Table of Article Contents
- 1 What You Need To Know About Cholesterol
- 2 Effects Of Too Much Cholesterol In The Body
- 3 What Does All This Mean?
- 4 Lower Cholesterol with A Heart Healthy Lifestyle
What You Need To Know About Cholesterol
We’ve all heard the word cholesterol and most people associate it with potential problems, such as a heart attack. The truth is that not all cholesterol is bad. We need some cholesterol to survive! We actually produce it naturally in our liver in order to form cell membranes and produce certain hormones.
While cholesterol can be linked to the various kinds of heart disease (such as strokes, heart attacks, and peripheral vascular disease), it is necessary for the production of certain hormones in the body, in particular, the reproductive hormones.
Cholesterol is a fat substance produced by the liver and made into hormones or turned into bile acids, which help us digest the fats in our diet. Cholesterol is so fatty that it doesn’t mix well with blood but must travel in the bloodstream through lipoproteins. There are two kinds of lipoproteins in the body.
The first is LDL lipoprotein, which is considered the “bad” lipoprotein. It is responsible for takin the cholesterol to the arteries of the body and results in atherosclerosis (narrowing of the arteries from fat and calcium deposits).
The second is HDL lipoprotein, which is also called the “good” lipoprotein. It is responsible for removing cholesterol from the peripheral tissues and putting it in the liver for metabolism. The idea is to have a high HDL lipoprotein level and a low LDL lipoprotein level in the body.
However, some people produce too much LDL cholesterol and if they don’t produce enough HDL to counter-balance the bad, then this is when problems can arise and they usually need to make a few changes to their diet and lifestyle.
There are a number of risk factors for heart disease and heart attack. High blood cholesterol is just one known risk factor.
Cholesterol Numbers Measured
When cholesterol is measured in the blood, 4 numbers are involved:
- Total cholesterol
- LDL (Low Density Lipoprotein) cholesterol is the ‘bad’ one. Think L for ‘should be ‘low’. (Or ‘lousy’.)
- HDL (High Density Lipoprotein) cholesterol is the good one. Think H for ‘should be high’. (Or ‘helpful’.)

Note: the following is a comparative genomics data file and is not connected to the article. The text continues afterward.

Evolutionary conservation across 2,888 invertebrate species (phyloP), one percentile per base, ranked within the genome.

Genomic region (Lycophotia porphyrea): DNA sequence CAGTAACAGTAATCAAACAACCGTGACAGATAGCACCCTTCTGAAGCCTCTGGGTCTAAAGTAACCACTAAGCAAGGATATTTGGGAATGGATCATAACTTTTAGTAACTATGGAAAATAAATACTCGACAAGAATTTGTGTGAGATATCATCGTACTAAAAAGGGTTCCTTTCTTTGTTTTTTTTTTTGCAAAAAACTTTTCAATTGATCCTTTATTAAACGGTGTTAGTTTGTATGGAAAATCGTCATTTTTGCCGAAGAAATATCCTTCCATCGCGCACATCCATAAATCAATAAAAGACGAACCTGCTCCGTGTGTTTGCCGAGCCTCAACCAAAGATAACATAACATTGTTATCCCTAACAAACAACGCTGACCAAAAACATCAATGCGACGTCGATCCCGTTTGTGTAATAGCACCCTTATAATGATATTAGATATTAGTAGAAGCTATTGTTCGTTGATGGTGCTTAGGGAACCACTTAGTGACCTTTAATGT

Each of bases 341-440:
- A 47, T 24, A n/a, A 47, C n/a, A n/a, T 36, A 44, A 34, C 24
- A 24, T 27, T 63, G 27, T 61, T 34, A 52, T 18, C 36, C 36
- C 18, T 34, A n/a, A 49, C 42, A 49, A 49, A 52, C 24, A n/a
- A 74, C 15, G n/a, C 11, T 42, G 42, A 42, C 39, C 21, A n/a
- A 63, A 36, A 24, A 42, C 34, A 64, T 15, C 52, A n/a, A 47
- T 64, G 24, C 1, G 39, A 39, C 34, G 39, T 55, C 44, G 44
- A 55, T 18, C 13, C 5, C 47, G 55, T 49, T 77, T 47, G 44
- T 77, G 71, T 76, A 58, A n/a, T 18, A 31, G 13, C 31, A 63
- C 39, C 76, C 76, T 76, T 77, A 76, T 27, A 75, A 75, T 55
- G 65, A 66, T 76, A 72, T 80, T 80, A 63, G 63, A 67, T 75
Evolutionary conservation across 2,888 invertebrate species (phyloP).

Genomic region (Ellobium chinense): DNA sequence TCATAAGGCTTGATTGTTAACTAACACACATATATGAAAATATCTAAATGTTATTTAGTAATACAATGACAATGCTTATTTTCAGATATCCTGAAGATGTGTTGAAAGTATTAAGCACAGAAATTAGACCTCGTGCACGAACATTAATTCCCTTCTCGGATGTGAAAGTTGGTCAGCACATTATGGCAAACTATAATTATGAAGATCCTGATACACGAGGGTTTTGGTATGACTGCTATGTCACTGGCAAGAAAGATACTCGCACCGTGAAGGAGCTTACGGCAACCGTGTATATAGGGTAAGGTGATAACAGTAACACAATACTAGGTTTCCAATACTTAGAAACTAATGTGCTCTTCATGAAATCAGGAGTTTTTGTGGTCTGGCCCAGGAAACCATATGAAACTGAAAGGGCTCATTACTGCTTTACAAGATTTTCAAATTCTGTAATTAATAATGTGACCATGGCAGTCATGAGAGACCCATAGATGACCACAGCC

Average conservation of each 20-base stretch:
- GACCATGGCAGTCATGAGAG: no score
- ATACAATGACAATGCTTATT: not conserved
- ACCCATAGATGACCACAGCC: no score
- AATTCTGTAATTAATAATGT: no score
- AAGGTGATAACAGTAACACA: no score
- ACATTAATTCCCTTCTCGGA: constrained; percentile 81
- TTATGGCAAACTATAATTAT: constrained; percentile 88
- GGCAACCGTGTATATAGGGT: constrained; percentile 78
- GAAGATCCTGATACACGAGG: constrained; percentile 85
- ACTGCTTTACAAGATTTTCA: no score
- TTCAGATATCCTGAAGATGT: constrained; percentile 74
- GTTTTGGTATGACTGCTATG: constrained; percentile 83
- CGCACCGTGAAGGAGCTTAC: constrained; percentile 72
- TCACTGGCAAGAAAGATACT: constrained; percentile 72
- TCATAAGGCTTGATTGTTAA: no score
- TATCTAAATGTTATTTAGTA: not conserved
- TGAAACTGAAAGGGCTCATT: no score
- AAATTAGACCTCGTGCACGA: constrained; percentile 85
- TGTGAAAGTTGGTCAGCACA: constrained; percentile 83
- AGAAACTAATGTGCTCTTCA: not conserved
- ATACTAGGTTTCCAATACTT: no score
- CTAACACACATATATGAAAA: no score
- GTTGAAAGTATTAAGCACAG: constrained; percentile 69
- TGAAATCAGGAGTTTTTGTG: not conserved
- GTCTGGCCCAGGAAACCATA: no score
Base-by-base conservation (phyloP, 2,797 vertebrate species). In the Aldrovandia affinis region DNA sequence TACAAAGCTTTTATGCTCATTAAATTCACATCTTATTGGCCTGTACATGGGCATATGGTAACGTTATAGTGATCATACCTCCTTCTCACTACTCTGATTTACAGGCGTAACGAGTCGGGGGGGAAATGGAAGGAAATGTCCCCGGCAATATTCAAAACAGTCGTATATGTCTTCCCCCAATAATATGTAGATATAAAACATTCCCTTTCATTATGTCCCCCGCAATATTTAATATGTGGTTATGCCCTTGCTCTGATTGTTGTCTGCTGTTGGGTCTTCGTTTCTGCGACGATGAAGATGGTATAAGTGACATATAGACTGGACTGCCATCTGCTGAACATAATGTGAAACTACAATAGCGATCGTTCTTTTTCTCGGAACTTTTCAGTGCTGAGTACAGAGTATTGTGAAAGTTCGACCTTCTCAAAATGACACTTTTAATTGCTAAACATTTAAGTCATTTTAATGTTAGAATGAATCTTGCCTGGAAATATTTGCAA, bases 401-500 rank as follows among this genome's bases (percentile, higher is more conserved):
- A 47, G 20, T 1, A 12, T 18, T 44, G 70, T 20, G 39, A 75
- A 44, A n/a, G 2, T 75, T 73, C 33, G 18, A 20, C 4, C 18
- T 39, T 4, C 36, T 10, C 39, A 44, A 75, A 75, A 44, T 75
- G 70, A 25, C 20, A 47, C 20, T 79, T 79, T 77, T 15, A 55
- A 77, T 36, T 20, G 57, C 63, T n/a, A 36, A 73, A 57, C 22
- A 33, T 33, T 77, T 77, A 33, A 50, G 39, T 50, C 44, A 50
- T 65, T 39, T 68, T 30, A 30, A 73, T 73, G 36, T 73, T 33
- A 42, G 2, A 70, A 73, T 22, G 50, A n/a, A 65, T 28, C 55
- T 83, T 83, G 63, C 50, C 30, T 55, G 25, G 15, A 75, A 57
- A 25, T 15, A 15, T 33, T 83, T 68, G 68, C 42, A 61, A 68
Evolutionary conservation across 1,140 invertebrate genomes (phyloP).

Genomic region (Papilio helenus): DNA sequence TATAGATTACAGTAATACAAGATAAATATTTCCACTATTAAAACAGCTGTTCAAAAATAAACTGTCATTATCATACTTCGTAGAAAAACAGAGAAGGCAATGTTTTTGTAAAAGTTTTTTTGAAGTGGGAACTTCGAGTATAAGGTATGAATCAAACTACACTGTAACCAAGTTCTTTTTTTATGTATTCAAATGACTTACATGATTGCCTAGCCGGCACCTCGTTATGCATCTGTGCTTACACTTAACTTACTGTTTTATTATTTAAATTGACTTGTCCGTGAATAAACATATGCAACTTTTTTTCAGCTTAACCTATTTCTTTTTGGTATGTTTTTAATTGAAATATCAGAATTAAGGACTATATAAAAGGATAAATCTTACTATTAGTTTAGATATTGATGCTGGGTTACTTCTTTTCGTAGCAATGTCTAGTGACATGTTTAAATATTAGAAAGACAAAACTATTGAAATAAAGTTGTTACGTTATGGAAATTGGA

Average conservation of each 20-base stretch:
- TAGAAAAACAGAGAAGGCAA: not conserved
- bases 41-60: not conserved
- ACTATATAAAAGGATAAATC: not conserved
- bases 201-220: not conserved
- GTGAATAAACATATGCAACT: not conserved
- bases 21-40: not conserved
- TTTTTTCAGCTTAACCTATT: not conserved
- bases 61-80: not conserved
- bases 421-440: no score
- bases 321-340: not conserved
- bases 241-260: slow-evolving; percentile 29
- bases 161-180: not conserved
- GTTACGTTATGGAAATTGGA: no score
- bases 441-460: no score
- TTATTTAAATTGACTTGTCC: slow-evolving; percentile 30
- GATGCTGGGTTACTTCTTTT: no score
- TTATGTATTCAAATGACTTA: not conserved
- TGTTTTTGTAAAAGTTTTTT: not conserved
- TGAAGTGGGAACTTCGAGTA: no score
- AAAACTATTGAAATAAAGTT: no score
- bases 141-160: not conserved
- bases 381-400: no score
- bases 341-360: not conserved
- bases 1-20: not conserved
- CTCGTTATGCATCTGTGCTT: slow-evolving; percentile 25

- Triglycerides are the fatty molecules that circulate energy from animal-based foods and those high in carbohydrates around the body. If the energy is not used up through physical activity, it continues to circulate or is stored in our fat cells.
Effects Of Too Much Cholesterol In The Body
While we need cholesterol to make bile acids, vitamin D and hormones in the body, too much cholesterol can be dangerous. Cholesterol comes from the diet and is manufactured in the liver.
Cholesterol in the diet accounts for about twenty-five percent of the cholesterol in the system. It comes from the production of fats made by animals (in other words, from fatty meats and dairy).
The rest is produced by the body.
If you have high cholesterol levels, it means you have more cholesterol in your bloodstream than your body really needs. You may initially have no symptoms from having high cholesterol and you need to have a blood test called a lipid profile to see what your cholesterol levels are.
If you have been found to have high cholesterol, you can change your diet to lower the cholesterol levels. You can also exercise in order to lower your body cholesterol levels. All of these things can lessen your risk of heart disease.
Effects On The Brain
If you have high cholesterol, you can have cholesterol plaques build up in the arteries that supply the brain. Blood clots can develop in the arteries leading to the brain, resulting in a stroke. Brain cells need a constant supply of oxygen from open blood vessels in order to function properly. Without oxygen, you can develop an ischemic stroke.
Embolic strokes happen when pieces of blood clot and cholesterol plaques break off from other parts of the bloodstream and can block cerebral arteries.
Regardless of the type of stroke you have, you can quickly develop a sudden numbness and weakness in your body due to the death of brain cells. Other symptoms include visual disturbances, balance difficulties, and speech disturbances. If too much of the brain is affected by a stroke, severe disability and death can occur.
Effects Of Cholesterol On The Limbs